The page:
Even as I landed, the police were arriving.

Channel 10’s studios are in an old former factory. A big brick box on the edge of downtown, it had a strip of lawn in front with the sign and a large parking lot on the opposite side.

I had landed in front, not wanting to land in the middle of the trouble without having a chance to look it over first. I’d carried Haley to save time.

“Your armor’s cold,” she said.

“Sorry,” I said. “It’s warm on the inside.”

“Then I get to be inside next time,” she said, rubbing her arms.

Lights ablaze in the night, police cars passed us without stopping, either not noticing or not caring that we were there. Over the radio, I heard the dispatcher give the code calling up the SWAT team.

“I’m going to take a look around the corner and find out what we’re up against,” I said.

“Not without me.”

I made it to the corner in a few long strides. She kept up.

I peered around the edge of the building. Now decapitated, Willy the Weather Worm burned, his pole listing toward the parking lot. Willy’s head had partially smashed in the roof of an SUV.

Five police cars were parked on the street, police behind them, guns out and pointed toward the middle of the parking lot.

Man-machine stood in the parking lot. I’d assumed he was dead.

Almost every superhero seems to have a stable of regular villains, the people who show up again and again, apparently more interested in making the hero’s life hell than committing crimes. Man-machine was one of Grandpa’s.

Just like Grandpa, he was into powered armor. Unlike Grandpa, the armor he created couldn’t fly. Man-machine concentrated on strength and armor. Where Grandpa’s armor looked slim and elegant, Man-machine’s looked blocky and angular. Though only slightly taller than a normal man, the armor was twice as wide.

The laser cannon mounted on his left shoulder explained the red beam of light I’d seen earlier.

Above me, I heard Haley’s voice say, “I didn’t know he was still alive.”

She hung on the wall between the first and second story. Her fingers and toenails dug into the brick. They were longer, more claw-like than I remembered, and dull black in color.

“Looks like it.”

“Do you have a plan?”

“Does calling for backup count?” Yesterday I’d set things up so that my suit would transmit my address along with a message calling for help to League members’ phones. I activated it.

“I suppose,” she said. Her tone of voice suggested that it only barely counted. Her brother, I imagined, would probably already be dismembering Man-machine by now.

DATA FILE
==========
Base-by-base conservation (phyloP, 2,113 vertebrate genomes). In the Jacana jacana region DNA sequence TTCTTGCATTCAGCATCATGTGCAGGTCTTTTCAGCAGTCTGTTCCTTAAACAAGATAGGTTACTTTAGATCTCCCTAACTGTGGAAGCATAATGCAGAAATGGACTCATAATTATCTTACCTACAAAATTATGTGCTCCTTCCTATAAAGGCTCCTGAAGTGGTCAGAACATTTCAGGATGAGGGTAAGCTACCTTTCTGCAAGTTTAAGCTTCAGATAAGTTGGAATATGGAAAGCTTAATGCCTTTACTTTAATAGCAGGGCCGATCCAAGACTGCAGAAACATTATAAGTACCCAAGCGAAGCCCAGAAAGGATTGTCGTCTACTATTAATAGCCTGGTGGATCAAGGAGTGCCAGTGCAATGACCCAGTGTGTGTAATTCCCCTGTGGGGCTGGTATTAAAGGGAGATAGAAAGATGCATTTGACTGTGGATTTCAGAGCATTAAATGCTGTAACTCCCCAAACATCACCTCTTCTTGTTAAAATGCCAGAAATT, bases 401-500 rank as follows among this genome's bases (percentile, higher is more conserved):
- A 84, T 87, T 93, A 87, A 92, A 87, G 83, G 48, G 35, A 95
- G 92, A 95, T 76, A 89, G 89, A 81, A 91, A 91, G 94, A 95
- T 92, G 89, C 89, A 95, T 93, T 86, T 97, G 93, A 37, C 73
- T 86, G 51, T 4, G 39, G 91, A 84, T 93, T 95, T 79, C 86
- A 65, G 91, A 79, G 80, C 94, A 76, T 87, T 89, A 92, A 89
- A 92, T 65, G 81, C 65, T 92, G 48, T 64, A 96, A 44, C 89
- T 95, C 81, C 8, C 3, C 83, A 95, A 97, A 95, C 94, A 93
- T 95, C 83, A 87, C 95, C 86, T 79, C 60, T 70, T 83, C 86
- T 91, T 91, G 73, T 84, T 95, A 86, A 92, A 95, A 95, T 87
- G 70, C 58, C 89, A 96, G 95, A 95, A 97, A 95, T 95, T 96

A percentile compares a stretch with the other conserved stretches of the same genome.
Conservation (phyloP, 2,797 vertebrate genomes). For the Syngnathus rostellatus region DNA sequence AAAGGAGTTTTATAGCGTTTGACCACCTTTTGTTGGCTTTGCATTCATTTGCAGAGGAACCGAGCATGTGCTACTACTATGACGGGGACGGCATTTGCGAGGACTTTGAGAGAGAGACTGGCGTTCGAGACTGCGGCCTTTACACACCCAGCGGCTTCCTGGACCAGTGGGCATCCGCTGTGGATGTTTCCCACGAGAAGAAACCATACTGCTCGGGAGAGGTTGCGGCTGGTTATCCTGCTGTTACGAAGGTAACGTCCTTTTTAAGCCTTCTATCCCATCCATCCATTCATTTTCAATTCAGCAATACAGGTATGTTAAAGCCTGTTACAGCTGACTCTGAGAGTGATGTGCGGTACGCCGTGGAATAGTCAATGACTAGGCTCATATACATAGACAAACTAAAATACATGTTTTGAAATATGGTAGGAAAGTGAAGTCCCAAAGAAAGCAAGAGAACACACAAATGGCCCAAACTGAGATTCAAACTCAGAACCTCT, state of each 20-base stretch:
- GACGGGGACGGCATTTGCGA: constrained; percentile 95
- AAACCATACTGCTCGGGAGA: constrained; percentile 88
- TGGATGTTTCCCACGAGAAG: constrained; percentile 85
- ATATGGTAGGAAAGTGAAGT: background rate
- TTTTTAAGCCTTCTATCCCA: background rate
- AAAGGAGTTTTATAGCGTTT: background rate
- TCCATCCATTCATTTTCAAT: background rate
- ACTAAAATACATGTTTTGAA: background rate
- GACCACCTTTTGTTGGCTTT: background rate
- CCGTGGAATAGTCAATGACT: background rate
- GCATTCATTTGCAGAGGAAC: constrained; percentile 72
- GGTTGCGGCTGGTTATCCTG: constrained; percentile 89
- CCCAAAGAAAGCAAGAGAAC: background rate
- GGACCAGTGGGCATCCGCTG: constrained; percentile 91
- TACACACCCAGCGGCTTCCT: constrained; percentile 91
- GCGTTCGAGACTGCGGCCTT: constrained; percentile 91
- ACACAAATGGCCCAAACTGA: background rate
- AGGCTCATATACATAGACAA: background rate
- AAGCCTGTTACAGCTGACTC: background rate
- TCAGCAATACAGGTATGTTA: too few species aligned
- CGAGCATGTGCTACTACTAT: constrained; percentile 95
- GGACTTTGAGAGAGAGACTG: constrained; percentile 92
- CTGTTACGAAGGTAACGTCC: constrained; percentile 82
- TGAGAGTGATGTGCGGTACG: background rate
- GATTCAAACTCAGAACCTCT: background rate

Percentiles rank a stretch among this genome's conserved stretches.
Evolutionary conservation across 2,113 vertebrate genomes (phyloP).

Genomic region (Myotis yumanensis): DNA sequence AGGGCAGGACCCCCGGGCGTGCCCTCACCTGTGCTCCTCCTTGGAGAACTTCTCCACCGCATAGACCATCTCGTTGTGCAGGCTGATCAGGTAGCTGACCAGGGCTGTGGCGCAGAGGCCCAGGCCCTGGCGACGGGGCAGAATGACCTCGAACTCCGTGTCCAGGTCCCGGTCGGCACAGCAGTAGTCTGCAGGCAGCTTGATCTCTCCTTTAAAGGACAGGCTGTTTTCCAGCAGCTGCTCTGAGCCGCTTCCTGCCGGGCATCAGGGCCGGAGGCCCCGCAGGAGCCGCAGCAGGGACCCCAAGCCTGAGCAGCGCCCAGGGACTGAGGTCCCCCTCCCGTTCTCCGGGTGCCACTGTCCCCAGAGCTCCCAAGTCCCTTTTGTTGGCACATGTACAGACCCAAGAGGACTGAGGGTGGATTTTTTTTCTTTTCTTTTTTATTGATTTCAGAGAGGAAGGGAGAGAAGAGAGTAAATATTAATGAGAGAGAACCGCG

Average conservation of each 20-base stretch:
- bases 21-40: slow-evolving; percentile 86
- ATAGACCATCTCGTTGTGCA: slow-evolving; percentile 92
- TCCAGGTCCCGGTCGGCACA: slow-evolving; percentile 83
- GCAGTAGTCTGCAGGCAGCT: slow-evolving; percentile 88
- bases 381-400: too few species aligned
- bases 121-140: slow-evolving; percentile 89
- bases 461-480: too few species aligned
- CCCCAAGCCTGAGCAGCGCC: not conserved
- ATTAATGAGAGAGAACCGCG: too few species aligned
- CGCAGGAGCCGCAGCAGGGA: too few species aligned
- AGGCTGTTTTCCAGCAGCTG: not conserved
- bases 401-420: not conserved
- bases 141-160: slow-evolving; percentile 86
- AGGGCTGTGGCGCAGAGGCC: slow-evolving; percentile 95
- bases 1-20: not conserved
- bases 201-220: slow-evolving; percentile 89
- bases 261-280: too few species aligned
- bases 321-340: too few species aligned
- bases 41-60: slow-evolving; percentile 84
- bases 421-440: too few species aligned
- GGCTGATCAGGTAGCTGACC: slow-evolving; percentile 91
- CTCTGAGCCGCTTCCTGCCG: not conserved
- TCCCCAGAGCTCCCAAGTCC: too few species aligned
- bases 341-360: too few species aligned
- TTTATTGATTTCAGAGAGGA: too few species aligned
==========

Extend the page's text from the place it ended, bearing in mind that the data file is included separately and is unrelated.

In fairness to me, I should mention that neither Grandpa nor anyone else ever succeeded in catching Man-machine. He’d been defeated, but always got away. Stepping out from behind the building and challenging him seemed like several kinds of stupid.

Meanwhile from the parking lot, I could hear a police officer addressing him over a megaphone. “Man-machine,” she said. “It’s been a long time. What brings you out tonight?”

A dry, wheezing laugh filled the parking lot. Grandpa wasn’t the only one who’d put amplifiers into his armor.

“Officer Van Kley? It’s been years. Still working on the front lines? I’d have thought you would be further along in your career by now.”

“I’m a lieutenant,” she said, “ but they still let me out on special occasions.”

“It will be just,“ he gasped for breath, “like old times.”

Lieutenant Van Kley let her megaphone droop for a moment, but then asked, “Are you alright? We have medical personnel on the way. If you need to be looked at--”

“I’m not sick.” He took another breath. “Just old. Call the Rocket if you haven’t already.”

“Man-machine,” she said, ”the Rocket you fought is gone. If the new one’s the same age as the rest of them, he’s just a kid.”

The laser cannon swiveled toward the side of the parking lot opposite the police cars and fired. A car exploded.

“The Rocket. In five minutes.”

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About the author


Bio: Jim Zoetewey grew up in Holland, Michigan, near where L Frank Baum wrote The Wizard of Oz and other books in that series. Admittedly, Baum moved away more than sixty years before Jim was even born, but it's still kind of cool. Jim didn't attain his goal of never leaving school, but did prolong his stay as long as possible. He majored in religion and sociology at Hope College, gaining enough credits to obtain minors in ancient civilizations and creative writing—had he thought to submit applications to the relevant departments. He attended Western Theological Seminary for two years. He followed that up by getting a masters degree in sociology at Western Michigan University. Once out of school, he took up the most logical occupation for someone with his educational background: web developer and technical support. Simultaneously, he finished all but three credits of a masters in Information Systems, a degree that's actually relevant to his field. He's still not done. In the meantime, he's been writing stories about superheroes and posting them online at He's still not sure whether that was a good idea, but continues to do it anyway. He's also not sure why he's writing this in the third person, but he's never seen an author bio written in first person and doesn't want to rock the boat.

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